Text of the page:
- Federal Maritime Commission Commissioners Carl Bentzel and Daniel Maffei sent a letter to the World Shipping Council expressing concern that U.S. exporters are having their cargo refused by major ocean carriers — a practice that could be a violation of the Shipping Act.
- The letter outlines the legal requirements that carriers have in the U.S. and notes that companies cannot discriminate against shippers or "unreasonably refuse to deal or negotiate."
- "The World Shipping council itself, per se, is not authorized to suggest anything. They're an association," Bentzel said in an interview. "But we thought that they would be willing to circulate our concerns to all of their members."
U.S. agricultural exporters have been vocal about export issues with ocean carriers for weeks. The export market out of Asia has been especially strong recently as U.S. retailers import and restock, which has led rates for cargo departing China to soar while rates for cargo out of the U.S. have not. Ocean carriers have prioritized the movement of empty containers to send them to Asian exporters rather than U.S. exporters.
These issues are leading to "a lot of complaints" for the FMC beginning a couple of months ago, Bentzel said.
"We were getting repeated meetings where people were talking about the frustrations with container access," Bentzel said. "We started to hear that the results of this lack of equipment was that the carriers were increasingly moving to try to get containers, in particular, back and positioned in Asia."
Bentzel said he's seen communications from carriers telling exporters they have a policy not to pick up any more export cargo. Maffei said other complaints show carriers providing 1% to 5% of the containers originally agreed upon in contracts.
"There are certainly some [shippers] who would be willing to pay more just in this particular instance, but they're not even being asked ... their containers are being cut without any negotiation," Maffei said in an interview.
"I believe they all potentially could be violations of the Shipping Act," he said. "Again, if they're actually occurring."
Shippers can bring claims against carriers through the FMC, where Administrative Law Judges will hear the case and the agency can issue fines or award reparations. The agency's Bureau of Enforcement can take similar action against carriers.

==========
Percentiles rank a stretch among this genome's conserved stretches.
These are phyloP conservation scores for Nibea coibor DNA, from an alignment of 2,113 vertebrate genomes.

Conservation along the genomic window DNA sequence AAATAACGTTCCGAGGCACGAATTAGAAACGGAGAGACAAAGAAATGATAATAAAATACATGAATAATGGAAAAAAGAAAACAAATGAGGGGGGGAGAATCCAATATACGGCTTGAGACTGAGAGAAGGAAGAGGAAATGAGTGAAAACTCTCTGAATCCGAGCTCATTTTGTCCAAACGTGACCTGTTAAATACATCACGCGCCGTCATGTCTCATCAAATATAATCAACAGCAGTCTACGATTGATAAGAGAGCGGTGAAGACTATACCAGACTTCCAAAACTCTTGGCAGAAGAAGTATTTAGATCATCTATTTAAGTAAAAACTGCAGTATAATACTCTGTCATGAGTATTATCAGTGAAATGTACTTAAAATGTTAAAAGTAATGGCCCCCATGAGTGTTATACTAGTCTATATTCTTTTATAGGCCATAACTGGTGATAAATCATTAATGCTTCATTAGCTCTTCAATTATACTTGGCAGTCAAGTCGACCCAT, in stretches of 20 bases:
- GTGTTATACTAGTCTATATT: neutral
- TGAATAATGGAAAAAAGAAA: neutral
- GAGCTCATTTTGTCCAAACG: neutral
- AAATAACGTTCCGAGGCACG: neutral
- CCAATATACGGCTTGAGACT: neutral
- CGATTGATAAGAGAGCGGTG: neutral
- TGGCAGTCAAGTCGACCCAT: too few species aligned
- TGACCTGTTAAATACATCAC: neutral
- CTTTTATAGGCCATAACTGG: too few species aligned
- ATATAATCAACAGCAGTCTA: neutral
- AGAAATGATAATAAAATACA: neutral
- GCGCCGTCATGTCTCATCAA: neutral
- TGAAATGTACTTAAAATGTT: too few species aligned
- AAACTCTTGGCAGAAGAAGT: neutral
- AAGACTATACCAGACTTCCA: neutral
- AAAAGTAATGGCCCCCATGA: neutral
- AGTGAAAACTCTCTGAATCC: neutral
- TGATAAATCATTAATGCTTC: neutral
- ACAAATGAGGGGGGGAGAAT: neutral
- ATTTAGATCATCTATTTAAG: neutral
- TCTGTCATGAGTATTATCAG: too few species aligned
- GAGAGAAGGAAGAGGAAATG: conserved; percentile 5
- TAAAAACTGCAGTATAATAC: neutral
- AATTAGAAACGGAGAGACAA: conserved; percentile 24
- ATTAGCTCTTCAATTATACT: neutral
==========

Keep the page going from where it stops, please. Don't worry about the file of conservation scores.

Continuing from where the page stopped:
When shippers make complaints to the FMC they can go through one of two processes:
- A formal complaint filed with the agency.
- A nonformal communication with commissioners.
So far, the exporters have not filed formal complaints, Bentzel said.
Most shippers want to avoid the formal route if they can, according to Maffei, who said the agency saw the same issue with its detention and demurrage investigation.
"They have a relationship with these carriers, and are very concerned that ... if they make any sort of formal complaints, that they will be harmed in terms of their future relationship with the carrier," he said.
The commissioners hope the carriers will start to see it's in their long-term best interest to provide containers to U.S. exporters.
"I hope that this would give them sort of pause," Bentzel said.
The ideal situation is industry works out a solution on its own, Maffei said, adding that Maersk is one carrier that has been open about talking with exporters in recent weeks. Maersk had an executive talk with exporters at the Agriculture Transportation Coalition mid-year meeting earlier this month, he said.
If that doesn't happen, though, the FMC could take action and launch another, larger investigation that, depending on the outcome, could lead to penalties or fines.
"And as we look into it, it may be something that Congress may act on," Maffei said. The role of Congress in this case would be a modification of the Shipping Act, though if legislators take this step it likely wouldn't be until the next Congress, Maffei said. "It may very well be changed to allow us or some other government group to do something to make sure that there's sufficient containers for exporters because it's just so important."
Figuring out if the decisions by the carriers are purely discriminatory or related to other transportation factors isn't easy, though, Bentzel said.
"In the event that they're denying service, that clearly is a violation of the statute," he said.
The letter from Bentzel and Maffei, the two Democratic Commissioners, comes as the agency is stepping up its scrutiny of the carriers. FMC Commissioner Rebecca Dye met with CEOs of six ocean carriers last week to talk about container issues. And the FMC has expanded the scope of Fact Finding 29, led by Dye, to investigate the container-related practices of carriers operating in alliances that call the ports of Long Beach and Los Angeles, or the Port of New York and New Jersey.